Interlinked and fundamental aging processes appear to be a root-cause contributor to many disorders and diseases. One such process is cellular senescence, which entails a state of cell cycle arrest in response to damaging stimuli. Senescent cells can arise throughout the lifespan and, if persistent, can have deleterious effects on tissue function due to the many proteins they secrete. In preclinical models, interventions targeting those senescent cells that are persistent and cause tissue damage have been shown to delay, prevent or alleviate multiple disorders. In line with this, the discovery of small-molecule senolytic drugs that selectively clear senescent cells has led to promising strategies for preventing or treating multiple diseases and age-related conditions in humans. In this Review, we outline the rationale for senescent cells as a therapeutic target for disorders across the lifespan and discuss the most promising strategies—including recent and ongoing clinical trials—for translating small-molecule senolytics and other senescence-targeting interventions into clinical use.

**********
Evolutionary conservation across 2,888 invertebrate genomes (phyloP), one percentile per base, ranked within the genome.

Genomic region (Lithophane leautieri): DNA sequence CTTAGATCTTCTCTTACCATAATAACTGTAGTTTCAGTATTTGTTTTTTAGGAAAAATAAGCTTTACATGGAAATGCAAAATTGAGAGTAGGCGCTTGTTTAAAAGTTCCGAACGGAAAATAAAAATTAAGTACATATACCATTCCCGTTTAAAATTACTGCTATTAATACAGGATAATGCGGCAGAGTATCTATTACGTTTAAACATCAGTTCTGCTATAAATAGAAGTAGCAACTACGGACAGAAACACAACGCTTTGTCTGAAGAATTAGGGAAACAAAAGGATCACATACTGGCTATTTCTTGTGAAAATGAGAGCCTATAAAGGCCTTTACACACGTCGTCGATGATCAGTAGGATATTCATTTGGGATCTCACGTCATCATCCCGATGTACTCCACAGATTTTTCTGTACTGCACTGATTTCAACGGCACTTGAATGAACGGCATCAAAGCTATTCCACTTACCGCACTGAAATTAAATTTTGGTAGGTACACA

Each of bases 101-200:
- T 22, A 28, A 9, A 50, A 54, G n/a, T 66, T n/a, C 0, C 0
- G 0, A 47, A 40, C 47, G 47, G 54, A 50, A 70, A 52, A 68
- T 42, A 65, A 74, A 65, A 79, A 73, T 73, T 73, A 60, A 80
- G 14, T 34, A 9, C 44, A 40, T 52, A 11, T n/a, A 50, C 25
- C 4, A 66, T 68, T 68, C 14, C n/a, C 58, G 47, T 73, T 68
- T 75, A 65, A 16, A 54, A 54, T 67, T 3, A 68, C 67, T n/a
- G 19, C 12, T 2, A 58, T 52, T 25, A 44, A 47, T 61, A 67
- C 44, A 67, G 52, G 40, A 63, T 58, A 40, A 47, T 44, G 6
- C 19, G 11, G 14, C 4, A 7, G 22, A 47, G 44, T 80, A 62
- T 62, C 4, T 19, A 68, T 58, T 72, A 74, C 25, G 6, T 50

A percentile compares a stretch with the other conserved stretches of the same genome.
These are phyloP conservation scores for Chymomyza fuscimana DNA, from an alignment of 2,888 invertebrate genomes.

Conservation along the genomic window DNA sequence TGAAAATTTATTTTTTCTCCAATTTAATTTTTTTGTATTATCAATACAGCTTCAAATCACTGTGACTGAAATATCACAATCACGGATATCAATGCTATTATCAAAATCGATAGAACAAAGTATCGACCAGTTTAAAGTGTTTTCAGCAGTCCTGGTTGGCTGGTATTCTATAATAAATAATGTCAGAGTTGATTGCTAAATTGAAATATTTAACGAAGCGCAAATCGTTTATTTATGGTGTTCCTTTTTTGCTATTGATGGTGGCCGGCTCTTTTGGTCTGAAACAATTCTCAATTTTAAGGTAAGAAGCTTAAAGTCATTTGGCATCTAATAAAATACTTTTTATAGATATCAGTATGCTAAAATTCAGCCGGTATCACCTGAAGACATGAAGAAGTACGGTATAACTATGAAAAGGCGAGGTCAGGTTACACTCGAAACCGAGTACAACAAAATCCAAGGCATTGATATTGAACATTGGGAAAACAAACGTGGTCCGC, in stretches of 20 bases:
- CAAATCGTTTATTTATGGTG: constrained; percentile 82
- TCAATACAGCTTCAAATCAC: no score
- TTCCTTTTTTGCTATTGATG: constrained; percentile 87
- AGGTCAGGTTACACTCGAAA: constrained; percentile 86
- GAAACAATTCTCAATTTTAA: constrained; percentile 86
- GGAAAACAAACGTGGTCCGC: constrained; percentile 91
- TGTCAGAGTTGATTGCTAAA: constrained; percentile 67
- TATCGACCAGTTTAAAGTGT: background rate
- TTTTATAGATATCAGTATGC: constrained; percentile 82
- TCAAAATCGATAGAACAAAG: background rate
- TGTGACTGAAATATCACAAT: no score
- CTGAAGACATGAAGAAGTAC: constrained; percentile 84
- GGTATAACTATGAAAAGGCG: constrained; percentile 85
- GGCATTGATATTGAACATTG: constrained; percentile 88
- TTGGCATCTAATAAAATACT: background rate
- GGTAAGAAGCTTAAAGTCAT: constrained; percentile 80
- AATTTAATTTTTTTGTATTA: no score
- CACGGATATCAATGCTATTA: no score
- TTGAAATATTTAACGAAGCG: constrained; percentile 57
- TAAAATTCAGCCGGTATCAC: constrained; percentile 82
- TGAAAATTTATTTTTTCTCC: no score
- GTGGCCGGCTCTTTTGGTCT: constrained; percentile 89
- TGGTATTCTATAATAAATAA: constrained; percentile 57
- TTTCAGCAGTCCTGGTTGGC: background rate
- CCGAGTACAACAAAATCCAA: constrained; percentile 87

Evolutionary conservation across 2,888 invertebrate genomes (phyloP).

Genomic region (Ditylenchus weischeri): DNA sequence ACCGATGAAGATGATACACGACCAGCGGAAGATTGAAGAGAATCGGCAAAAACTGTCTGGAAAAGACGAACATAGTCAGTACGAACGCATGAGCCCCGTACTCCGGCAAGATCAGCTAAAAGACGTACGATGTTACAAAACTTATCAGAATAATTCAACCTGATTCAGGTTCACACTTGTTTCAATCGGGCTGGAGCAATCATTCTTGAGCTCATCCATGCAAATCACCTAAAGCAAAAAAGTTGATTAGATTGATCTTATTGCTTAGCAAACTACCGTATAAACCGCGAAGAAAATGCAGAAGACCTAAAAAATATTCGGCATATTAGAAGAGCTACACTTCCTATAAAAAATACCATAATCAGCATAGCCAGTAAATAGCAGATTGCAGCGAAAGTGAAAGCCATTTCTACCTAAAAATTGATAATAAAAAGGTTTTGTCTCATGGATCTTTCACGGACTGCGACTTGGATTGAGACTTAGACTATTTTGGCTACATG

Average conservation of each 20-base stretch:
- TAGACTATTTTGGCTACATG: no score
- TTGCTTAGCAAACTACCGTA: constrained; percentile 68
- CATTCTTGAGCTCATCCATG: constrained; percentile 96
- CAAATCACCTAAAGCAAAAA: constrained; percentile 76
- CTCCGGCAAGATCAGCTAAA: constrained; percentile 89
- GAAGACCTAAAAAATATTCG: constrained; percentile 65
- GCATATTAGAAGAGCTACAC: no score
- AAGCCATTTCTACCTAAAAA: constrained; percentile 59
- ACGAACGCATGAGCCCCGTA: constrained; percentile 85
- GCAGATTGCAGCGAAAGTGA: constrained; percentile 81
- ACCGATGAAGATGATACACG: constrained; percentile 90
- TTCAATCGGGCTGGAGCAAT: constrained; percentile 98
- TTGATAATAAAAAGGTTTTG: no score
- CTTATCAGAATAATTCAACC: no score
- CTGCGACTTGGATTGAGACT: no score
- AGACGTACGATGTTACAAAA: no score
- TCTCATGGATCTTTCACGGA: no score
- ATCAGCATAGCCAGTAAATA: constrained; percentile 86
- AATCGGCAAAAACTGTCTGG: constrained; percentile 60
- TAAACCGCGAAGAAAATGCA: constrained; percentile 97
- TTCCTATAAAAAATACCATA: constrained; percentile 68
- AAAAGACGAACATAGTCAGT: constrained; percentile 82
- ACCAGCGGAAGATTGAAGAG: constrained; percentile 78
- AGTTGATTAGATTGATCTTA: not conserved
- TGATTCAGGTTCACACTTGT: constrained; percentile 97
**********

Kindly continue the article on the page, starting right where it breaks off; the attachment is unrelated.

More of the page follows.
ASJC Scopus subject areas
- Biochemistry, Genetics and Molecular Biology(all)